Fluffy blankets

We all have bad days – days when we just want to be wrapped in a fluffy blanket, snuggled up feeling warm and safe.  I often imagined my fluffy blanket to be like a cloud where I can float along skimming over everything.


This week I have been thinking a lot about depression and mental health generally and how many of those who haven’t experienced it themselves don’t understand how it feels. It doesn’t seem to matter what the person background is or even if they are a mental health professional – it seems they just don’t realise how it feels or can’t put their own beliefs aside to feel empathy or compassion fully.

I have been thinking about what people have said or done while I have had postnatal depression – unfortunately it is the negative stuff you tend to remember.    I did have a really positive experience that sticks out – I was on a beach I had never been to with my three boys feeling a bit sad and overwhelmed.  A lady approached me and the three boys conversation started – instead of the usual pitying or negative comments she told me about how she had always wanted a girl and shared her girls name – despite her children being  grown up and having grandchildren herself she still understood a little of how I was feeling.

For me I really need to feel safe and respected – to know that I will be listened to and not critiqued (I do plenty of running myself down already) to know that it is ok for me not to be 100% and for people to still value, trust and respect me.  It may mean they have to bite their tongue and hold back from telling me all the things I have done wrong,  it may mean they have to put their own feelings aside, it might mean avoiding labelling “people with mental health issues” or it might mean realising that the person who isn’t feeling great is the most important right now.  Above all it is about listening and caring.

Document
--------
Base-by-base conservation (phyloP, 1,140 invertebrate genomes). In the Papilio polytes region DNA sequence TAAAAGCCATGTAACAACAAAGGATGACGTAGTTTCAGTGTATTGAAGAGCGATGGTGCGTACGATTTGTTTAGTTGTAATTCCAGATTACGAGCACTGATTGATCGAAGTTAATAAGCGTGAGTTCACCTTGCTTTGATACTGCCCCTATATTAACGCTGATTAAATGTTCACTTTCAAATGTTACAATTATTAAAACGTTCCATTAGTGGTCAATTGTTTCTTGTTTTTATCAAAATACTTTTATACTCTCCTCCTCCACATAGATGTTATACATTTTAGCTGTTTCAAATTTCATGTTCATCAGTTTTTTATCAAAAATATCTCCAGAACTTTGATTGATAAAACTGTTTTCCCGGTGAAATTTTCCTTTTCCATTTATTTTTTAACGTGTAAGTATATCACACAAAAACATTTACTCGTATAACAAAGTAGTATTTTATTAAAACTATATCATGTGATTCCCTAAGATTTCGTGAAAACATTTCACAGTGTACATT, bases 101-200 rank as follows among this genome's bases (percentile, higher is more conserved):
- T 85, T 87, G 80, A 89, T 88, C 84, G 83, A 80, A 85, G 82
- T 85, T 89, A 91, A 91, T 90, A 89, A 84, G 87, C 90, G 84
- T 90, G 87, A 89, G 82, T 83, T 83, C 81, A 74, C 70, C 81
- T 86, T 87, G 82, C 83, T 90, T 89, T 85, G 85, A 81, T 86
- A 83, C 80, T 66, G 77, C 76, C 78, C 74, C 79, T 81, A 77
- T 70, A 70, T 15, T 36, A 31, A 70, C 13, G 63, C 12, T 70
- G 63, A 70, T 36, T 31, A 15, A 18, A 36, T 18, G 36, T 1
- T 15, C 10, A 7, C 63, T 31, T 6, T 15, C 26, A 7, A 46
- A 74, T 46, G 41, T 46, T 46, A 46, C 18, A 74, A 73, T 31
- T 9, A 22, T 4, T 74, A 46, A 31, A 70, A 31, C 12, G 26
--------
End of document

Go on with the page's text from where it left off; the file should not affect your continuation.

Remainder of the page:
Since I have been open about my struggle with post natal depression I have had lots of people say they understand, people saying it is hard for everyone being a mum/parent.  I have been told by lots of mums that we all feel that way and just don’t talk about it.  Well sorry to say it but they are wrong.  Postnatal depression is different for everyone –  I don’t claim to understand it, however I do claim to know how hard it is and that it is definitely not experienced by all mums ( yes we do have a terrible suicide rate but if we all had PND it would be a lot higher).  I have huge admiration for anyone who could have another child after battling PND – I know I couldn’t.

Yes parenting is hard for everyone and yes we all struggle as parents – wondering what we are supposed to do, if this lasts forever and why on earth we wanted children.  I guess  there are a few lucky ones who take to parenting and really truely love every moment – that was my dream, my goal but definitely not reality.  Luckily us humans seem pre programmed to reproduce as otherwise we would live in a largely childless society.

My baby turned one yesterday.  I have to say he is the most adorable fun, snuggly happy little man.  He is not the handful, live wire and many other negative labels put onto him by everyone – if you ask his elder brothers Finn is the bees knees.

The last year has been unbelievably hard and so many times I have thought everyone especially Finn and his brothers would be better off without me, yet I cannot give up on a cuddle from those sweet chubby arms and a dribble kiss.  I am so lucky my boys and my husband have been so understanding, forgiving and supportive.

Happy Birthday Finn.  Love you. XOXO Mama







Recently we have been taking some risks.  I say we because my husband has been right their with me.  I suspect I am the scared one though – definitely the stressed out one.  We took a risk and had a long overdue holiday to our amazingly beautiful South Island.  We booked a camper van and committed to living in a tiny space with our three boys for ten days.  I am not going to pretend it was easy – there were melt downs and missed sleep from all the boys and me, but we had a really special and exciting trip away.  I know it was good as I really wanted to move down there (or ideally spend half the time there) and once we were home Noah informed me he was feeling a bit sad because he missed the South Island.  He followed this up by suggesting we just drive down, I said this would take more than and day and he replied not to worry we can have some stops.  The boys all tolerated my demands for lots of random photos and really appreciated all the experiences we had from jet boating to breaking ice to feeding takahe.  It was definitely good to be out in the wilderness lighting camp fires and cruising with dolphins – great reminders of how lucky we are, and of how taking a chance can be so rewarding.